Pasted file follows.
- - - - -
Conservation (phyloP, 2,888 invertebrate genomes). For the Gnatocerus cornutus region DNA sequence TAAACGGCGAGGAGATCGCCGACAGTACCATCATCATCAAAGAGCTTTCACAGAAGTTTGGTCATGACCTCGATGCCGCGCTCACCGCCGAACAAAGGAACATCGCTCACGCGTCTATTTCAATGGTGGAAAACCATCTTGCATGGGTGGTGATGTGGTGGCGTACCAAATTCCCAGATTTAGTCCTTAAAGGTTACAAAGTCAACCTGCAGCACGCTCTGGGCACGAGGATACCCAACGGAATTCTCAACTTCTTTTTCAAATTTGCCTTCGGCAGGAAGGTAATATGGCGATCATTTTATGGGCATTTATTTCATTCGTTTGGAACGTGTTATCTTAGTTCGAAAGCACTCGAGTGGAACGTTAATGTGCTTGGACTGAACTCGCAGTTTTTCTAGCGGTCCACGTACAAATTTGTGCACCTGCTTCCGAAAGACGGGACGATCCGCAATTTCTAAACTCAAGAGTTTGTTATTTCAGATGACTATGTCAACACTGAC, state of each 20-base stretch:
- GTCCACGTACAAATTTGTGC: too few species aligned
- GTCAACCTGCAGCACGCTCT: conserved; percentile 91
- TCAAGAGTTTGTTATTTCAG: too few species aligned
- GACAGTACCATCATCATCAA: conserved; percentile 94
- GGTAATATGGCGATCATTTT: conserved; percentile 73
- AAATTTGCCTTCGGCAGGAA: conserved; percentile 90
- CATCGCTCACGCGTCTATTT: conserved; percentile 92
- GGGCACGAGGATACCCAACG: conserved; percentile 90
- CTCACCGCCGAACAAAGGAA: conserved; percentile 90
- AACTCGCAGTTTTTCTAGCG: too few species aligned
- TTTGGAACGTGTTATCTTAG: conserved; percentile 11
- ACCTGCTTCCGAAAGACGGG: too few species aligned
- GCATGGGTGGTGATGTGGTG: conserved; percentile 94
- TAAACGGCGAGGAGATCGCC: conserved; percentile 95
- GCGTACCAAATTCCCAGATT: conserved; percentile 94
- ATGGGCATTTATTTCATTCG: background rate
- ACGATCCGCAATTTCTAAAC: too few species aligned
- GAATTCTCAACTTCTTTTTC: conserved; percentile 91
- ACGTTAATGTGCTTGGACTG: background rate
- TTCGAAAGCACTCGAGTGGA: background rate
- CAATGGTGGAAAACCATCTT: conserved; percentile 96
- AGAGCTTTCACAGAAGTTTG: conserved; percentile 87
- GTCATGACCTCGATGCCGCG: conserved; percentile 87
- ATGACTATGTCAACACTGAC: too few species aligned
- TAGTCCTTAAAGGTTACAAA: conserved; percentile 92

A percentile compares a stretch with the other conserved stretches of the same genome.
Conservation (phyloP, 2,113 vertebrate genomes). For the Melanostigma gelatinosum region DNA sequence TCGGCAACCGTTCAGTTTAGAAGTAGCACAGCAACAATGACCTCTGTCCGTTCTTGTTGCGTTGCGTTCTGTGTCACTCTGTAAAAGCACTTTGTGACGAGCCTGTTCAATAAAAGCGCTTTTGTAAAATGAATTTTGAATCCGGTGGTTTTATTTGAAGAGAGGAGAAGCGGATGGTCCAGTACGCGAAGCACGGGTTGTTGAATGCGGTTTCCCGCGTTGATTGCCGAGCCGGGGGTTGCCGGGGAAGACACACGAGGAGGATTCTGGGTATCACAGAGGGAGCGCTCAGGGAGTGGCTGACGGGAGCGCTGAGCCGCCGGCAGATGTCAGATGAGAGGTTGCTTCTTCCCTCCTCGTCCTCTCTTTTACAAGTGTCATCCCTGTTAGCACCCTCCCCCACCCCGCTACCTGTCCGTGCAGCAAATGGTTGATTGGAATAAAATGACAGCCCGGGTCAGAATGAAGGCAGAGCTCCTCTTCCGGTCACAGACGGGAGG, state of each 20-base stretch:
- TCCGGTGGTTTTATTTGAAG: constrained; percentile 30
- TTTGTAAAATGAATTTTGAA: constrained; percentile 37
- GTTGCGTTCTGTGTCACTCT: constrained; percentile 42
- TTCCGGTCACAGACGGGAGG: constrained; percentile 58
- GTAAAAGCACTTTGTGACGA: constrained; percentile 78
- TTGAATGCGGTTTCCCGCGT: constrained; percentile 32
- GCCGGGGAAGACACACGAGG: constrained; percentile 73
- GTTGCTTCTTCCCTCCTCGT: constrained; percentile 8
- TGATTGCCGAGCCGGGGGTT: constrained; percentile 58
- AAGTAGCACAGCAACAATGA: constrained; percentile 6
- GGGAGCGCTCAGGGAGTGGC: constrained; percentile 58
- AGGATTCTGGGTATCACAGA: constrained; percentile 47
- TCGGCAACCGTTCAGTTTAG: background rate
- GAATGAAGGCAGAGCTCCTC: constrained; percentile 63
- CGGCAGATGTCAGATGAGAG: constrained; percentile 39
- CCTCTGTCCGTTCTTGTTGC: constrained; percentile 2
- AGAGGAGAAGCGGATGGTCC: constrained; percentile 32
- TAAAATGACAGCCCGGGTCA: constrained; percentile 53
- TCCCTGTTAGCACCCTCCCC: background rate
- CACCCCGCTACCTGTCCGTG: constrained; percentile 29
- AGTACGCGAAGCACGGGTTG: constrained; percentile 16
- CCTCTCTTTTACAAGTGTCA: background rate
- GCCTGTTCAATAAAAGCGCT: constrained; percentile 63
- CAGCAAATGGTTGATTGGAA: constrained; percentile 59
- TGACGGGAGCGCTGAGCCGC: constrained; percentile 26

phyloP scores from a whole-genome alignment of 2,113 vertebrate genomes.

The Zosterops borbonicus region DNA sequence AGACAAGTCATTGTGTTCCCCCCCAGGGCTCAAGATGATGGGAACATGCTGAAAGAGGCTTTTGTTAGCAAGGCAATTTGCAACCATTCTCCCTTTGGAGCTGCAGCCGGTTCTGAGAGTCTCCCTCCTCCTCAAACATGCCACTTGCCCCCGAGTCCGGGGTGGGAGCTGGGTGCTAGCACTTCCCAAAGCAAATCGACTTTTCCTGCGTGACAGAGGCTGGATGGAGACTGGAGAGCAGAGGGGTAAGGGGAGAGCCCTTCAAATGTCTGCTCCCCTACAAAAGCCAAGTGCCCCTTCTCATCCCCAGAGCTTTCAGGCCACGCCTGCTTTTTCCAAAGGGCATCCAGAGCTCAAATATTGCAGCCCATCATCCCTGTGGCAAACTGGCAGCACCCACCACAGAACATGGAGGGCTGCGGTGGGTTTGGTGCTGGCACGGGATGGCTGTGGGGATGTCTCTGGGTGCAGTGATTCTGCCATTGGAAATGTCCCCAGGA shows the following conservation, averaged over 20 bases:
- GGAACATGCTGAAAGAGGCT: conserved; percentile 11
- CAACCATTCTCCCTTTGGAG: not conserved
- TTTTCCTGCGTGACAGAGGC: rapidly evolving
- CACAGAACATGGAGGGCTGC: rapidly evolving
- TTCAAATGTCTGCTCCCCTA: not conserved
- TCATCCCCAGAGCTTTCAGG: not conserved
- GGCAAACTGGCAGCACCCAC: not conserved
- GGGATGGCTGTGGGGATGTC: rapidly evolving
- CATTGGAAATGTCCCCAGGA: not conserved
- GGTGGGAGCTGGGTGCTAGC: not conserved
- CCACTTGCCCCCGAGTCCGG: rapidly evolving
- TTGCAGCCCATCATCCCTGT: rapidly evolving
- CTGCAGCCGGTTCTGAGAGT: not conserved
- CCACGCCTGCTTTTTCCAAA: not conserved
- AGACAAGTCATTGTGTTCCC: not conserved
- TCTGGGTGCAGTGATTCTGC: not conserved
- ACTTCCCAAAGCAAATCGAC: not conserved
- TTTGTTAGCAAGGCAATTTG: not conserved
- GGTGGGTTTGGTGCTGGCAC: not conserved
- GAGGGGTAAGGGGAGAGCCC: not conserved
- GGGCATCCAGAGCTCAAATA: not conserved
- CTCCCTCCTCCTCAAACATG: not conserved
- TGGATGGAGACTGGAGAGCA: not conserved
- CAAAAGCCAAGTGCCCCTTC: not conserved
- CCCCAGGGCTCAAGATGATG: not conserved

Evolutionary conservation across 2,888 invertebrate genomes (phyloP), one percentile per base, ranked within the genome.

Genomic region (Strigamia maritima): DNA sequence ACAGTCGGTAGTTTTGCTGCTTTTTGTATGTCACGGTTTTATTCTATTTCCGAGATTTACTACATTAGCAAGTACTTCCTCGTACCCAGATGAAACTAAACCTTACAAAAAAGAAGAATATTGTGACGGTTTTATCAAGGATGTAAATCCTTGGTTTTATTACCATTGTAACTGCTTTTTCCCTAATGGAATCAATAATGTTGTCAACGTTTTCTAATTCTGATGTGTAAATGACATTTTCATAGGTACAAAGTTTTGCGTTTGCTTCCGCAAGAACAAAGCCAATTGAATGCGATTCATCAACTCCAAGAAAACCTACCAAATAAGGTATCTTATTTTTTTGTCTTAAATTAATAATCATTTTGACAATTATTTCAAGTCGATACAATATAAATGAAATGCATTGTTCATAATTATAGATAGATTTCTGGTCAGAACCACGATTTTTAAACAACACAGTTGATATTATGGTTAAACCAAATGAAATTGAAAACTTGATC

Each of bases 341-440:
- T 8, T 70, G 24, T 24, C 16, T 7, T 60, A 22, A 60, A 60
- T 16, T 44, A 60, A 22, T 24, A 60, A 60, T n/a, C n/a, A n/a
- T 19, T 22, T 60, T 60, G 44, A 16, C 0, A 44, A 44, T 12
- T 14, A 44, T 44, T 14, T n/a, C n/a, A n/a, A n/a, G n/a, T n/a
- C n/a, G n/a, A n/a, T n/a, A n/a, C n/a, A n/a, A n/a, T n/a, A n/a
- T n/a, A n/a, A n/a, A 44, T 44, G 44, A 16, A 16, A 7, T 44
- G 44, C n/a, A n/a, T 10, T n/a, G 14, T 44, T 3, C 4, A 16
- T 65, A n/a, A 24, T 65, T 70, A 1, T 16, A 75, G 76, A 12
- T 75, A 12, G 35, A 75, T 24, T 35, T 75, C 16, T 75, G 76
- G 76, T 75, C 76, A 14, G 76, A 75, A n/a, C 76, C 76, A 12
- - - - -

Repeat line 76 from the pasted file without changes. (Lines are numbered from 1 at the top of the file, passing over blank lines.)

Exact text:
- GGGCATCCAGAGCTCAAATA: not conserved